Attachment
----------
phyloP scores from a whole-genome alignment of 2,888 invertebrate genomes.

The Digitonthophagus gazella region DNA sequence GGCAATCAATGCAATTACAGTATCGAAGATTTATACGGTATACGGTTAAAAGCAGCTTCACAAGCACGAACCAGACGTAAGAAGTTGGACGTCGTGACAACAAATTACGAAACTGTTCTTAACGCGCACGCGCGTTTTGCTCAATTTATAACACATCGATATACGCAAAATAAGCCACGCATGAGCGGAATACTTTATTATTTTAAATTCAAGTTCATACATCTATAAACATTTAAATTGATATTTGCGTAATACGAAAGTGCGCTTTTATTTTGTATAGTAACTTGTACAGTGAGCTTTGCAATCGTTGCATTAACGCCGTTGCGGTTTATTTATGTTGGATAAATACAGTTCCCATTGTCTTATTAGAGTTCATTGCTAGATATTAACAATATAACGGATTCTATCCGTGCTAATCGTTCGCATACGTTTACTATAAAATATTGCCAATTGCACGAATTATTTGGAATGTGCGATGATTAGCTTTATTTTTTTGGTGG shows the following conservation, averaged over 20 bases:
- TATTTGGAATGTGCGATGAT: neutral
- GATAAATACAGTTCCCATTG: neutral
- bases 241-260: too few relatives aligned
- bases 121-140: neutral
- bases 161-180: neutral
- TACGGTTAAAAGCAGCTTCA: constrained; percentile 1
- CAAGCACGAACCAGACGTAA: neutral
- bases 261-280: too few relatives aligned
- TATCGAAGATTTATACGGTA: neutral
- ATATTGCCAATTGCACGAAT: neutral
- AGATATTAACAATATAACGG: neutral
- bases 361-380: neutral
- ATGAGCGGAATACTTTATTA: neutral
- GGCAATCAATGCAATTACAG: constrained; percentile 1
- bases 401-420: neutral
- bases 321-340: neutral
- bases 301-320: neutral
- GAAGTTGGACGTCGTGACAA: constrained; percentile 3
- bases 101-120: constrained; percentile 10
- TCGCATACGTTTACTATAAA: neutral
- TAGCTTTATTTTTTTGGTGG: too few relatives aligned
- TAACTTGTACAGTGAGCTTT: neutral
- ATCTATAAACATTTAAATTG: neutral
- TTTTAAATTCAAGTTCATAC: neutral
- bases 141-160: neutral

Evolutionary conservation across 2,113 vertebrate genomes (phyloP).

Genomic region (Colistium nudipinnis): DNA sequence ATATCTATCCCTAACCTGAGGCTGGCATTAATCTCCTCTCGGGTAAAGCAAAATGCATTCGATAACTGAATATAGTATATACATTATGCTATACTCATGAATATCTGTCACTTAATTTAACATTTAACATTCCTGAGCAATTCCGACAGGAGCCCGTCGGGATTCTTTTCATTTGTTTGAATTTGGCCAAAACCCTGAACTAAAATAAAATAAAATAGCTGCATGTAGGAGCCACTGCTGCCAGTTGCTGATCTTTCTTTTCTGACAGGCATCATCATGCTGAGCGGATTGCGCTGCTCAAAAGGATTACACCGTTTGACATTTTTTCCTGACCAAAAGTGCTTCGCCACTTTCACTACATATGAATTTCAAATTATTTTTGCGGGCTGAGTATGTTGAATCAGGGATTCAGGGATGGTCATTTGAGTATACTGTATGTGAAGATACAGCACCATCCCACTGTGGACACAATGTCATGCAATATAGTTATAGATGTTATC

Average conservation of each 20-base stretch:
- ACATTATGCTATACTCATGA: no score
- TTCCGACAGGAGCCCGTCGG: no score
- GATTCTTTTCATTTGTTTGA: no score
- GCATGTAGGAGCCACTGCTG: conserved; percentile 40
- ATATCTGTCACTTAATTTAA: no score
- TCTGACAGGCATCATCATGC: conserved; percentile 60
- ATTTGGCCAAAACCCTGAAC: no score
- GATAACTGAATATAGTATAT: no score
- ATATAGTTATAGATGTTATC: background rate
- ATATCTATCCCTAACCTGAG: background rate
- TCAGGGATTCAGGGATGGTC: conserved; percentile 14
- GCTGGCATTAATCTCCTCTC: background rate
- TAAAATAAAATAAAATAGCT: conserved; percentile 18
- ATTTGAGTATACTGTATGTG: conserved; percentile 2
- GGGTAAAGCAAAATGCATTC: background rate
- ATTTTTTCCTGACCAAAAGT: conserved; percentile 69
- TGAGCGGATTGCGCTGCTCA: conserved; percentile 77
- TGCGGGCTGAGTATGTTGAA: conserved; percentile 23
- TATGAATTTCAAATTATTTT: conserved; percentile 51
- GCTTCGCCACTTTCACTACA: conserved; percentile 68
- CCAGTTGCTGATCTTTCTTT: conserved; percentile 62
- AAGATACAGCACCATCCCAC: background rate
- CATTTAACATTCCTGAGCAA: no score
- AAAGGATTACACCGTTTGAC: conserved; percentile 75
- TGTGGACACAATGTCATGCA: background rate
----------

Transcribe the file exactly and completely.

phyloP scores from a whole-genome alignment of 2,888 invertebrate genomes.

The Digitonthophagus gazella region DNA sequence GGCAATCAATGCAATTACAGTATCGAAGATTTATACGGTATACGGTTAAAAGCAGCTTCACAAGCACGAACCAGACGTAAGAAGTTGGACGTCGTGACAACAAATTACGAAACTGTTCTTAACGCGCACGCGCGTTTTGCTCAATTTATAACACATCGATATACGCAAAATAAGCCACGCATGAGCGGAATACTTTATTATTTTAAATTCAAGTTCATACATCTATAAACATTTAAATTGATATTTGCGTAATACGAAAGTGCGCTTTTATTTTGTATAGTAACTTGTACAGTGAGCTTTGCAATCGTTGCATTAACGCCGTTGCGGTTTATTTATGTTGGATAAATACAGTTCCCATTGTCTTATTAGAGTTCATTGCTAGATATTAACAATATAACGGATTCTATCCGTGCTAATCGTTCGCATACGTTTACTATAAAATATTGCCAATTGCACGAATTATTTGGAATGTGCGATGATTAGCTTTATTTTTTTGGTGG shows the following conservation, averaged over 20 bases:
- TATTTGGAATGTGCGATGAT: neutral
- GATAAATACAGTTCCCATTG: neutral
- bases 241-260: too few relatives aligned
- bases 121-140: neutral
- bases 161-180: neutral
- TACGGTTAAAAGCAGCTTCA: constrained; percentile 1
- CAAGCACGAACCAGACGTAA: neutral
- bases 261-280: too few relatives aligned
- TATCGAAGATTTATACGGTA: neutral
- ATATTGCCAATTGCACGAAT: neutral
- AGATATTAACAATATAACGG: neutral
- bases 361-380: neutral
- ATGAGCGGAATACTTTATTA: neutral
- GGCAATCAATGCAATTACAG: constrained; percentile 1
- bases 401-420: neutral
- bases 321-340: neutral
- bases 301-320: neutral
- GAAGTTGGACGTCGTGACAA: constrained; percentile 3
- bases 101-120: constrained; percentile 10
- TCGCATACGTTTACTATAAA: neutral
- TAGCTTTATTTTTTTGGTGG: too few relatives aligned
- TAACTTGTACAGTGAGCTTT: neutral
- ATCTATAAACATTTAAATTG: neutral
- TTTTAAATTCAAGTTCATAC: neutral
- bases 141-160: neutral

Evolutionary conservation across 2,113 vertebrate genomes (phyloP).

Genomic region (Colistium nudipinnis): DNA sequence ATATCTATCCCTAACCTGAGGCTGGCATTAATCTCCTCTCGGGTAAAGCAAAATGCATTCGATAACTGAATATAGTATATACATTATGCTATACTCATGAATATCTGTCACTTAATTTAACATTTAACATTCCTGAGCAATTCCGACAGGAGCCCGTCGGGATTCTTTTCATTTGTTTGAATTTGGCCAAAACCCTGAACTAAAATAAAATAAAATAGCTGCATGTAGGAGCCACTGCTGCCAGTTGCTGATCTTTCTTTTCTGACAGGCATCATCATGCTGAGCGGATTGCGCTGCTCAAAAGGATTACACCGTTTGACATTTTTTCCTGACCAAAAGTGCTTCGCCACTTTCACTACATATGAATTTCAAATTATTTTTGCGGGCTGAGTATGTTGAATCAGGGATTCAGGGATGGTCATTTGAGTATACTGTATGTGAAGATACAGCACCATCCCACTGTGGACACAATGTCATGCAATATAGTTATAGATGTTATC

Average conservation of each 20-base stretch:
- ACATTATGCTATACTCATGA: no score
- TTCCGACAGGAGCCCGTCGG: no score
- GATTCTTTTCATTTGTTTGA: no score
- GCATGTAGGAGCCACTGCTG: conserved; percentile 40
- ATATCTGTCACTTAATTTAA: no score
- TCTGACAGGCATCATCATGC: conserved; percentile 60
- ATTTGGCCAAAACCCTGAAC: no score
- GATAACTGAATATAGTATAT: no score
- ATATAGTTATAGATGTTATC: background rate
- ATATCTATCCCTAACCTGAG: background rate
- TCAGGGATTCAGGGATGGTC: conserved; percentile 14
- GCTGGCATTAATCTCCTCTC: background rate
- TAAAATAAAATAAAATAGCT: conserved; percentile 18
- ATTTGAGTATACTGTATGTG: conserved; percentile 2
- GGGTAAAGCAAAATGCATTC: background rate
- ATTTTTTCCTGACCAAAAGT: conserved; percentile 69
- TGAGCGGATTGCGCTGCTCA: conserved; percentile 77
- TGCGGGCTGAGTATGTTGAA: conserved; percentile 23
- TATGAATTTCAAATTATTTT: conserved; percentile 51
- GCTTCGCCACTTTCACTACA: conserved; percentile 68
- CCAGTTGCTGATCTTTCTTT: conserved; percentile 62
- AAGATACAGCACCATCCCAC: background rate
- CATTTAACATTCCTGAGCAA: no score
- AAAGGATTACACCGTTTGAC: conserved; percentile 75
- TGTGGACACAATGTCATGCA: background rate